Generally, pursuant to Section 523(a)(8) of the Bankruptcy Code student loans are not dischargeable in bankruptcy, unless the debtor is facing truly remarkable circumstances. However, unpaid college tuition is not treated the same way and can be discharged in bankruptcy.
In a recent case, D’Youville College v. Girdlestone (AP 14-1018 W.D.N.Y. 2015), Bankruptcy Judge Carl L. Bucki held that unpaid college tuition is treated differently than unpaid student loans and that the changes in the bankruptcy code in 2005 did not alter the results of the earlier Second Circuit cases. In D’Youville, the debtor attended the college only for a semester and had agreed to pay tuition but did not sign a promissory note.
In Girdlestone, Judge Bucki followed the holding in Cazenovia College v. Renshaw (In re Renshaw), 222 F.3d 82 (2d Cir. 2000), which held that the mere obligation to pay tuition does not constitute a loan that is non-dischargeable under the Bankruptcy Code.
D’Youville College argued that under the amendments to 11 U.S.C. § 523(a)(8) that Congress adopted in 2005, unpaid tuition should be treated the same was as student loans. In 2005 the Bankruptcy Code provisions related to student loans were changed, and even private student loans, not guaranteed by the government or provided by a school receiving government funding, were no longer dischargeable in bankruptcy. Section 523(a)(8)(B) of the Bankruptcy Code now states that the debtor will not receive a discharge of “any other educational loan that is a qualified education loan, as defined in section 221(d)(1) of the Internal Revenue Code of 1986, incurred by a debtor who is an individual.” According to Internal Revenue Code §221(d)(1), a “qualified education loan” means “any indebtedness” that a taxpayer incurs to pay certain qualified higher education expenses.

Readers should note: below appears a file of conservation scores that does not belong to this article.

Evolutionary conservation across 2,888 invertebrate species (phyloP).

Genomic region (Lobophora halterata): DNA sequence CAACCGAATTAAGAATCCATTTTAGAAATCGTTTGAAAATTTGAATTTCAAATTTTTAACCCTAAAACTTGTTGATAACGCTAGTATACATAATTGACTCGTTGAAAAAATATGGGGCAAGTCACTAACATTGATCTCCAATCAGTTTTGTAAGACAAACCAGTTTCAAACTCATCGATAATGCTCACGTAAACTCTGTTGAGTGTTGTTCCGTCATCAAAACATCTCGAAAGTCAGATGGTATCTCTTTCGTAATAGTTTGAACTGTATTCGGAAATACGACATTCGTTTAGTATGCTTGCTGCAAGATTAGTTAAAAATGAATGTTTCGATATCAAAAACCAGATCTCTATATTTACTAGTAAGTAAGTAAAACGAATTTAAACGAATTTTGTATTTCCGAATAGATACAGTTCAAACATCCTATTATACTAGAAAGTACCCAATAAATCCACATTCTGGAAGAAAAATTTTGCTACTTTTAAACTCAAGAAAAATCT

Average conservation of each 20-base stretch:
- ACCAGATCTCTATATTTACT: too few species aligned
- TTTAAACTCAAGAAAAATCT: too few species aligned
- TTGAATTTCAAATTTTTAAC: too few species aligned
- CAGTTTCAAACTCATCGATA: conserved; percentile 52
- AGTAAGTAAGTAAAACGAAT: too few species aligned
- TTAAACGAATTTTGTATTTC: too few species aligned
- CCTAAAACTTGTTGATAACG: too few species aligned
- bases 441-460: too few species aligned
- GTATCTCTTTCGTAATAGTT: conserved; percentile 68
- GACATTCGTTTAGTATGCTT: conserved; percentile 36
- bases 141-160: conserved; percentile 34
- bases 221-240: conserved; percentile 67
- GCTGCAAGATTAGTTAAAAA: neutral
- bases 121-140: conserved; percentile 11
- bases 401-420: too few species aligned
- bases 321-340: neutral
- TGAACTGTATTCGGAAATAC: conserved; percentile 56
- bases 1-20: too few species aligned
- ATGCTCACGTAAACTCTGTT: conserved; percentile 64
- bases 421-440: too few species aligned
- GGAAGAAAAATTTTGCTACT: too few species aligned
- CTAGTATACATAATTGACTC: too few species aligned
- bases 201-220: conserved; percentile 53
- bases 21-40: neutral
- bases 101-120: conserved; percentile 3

Judge Bucki held that “under the Bankruptcy Code, nondischargeability extends not to any such “qualified education loan,” but only to “any other educational loan that is a qualified education loan.” Further, according to Cazenovia College, “to constitute a loan there must be (i) a contract, whereby (ii) one party transfers a defined quantity of money, goods, or services, to another, and (iii) the other party agrees to pay for the sum or items transferred at a later date.” 222 F.3d at 88. When a student unilaterally does not pay tuition, the student may be indebted to the school, but that indebtedness does not make the transaction a loan. Based on the above, Judge Bucki held that because Cazenovia College would deny this status to the claim of D’Youville College, D’Youville’s claim is not excepted from discharge under 11 U.S.C. § 523(a)(8).
Since it is very difficult to discharge student loans, the above decision represents a rare positive result for the debtor. However, most college graduates do not deal with the same issues because most colleges require payment before students can graduate and a significant number of students take out student loans as opposed to owing money directly to their school.
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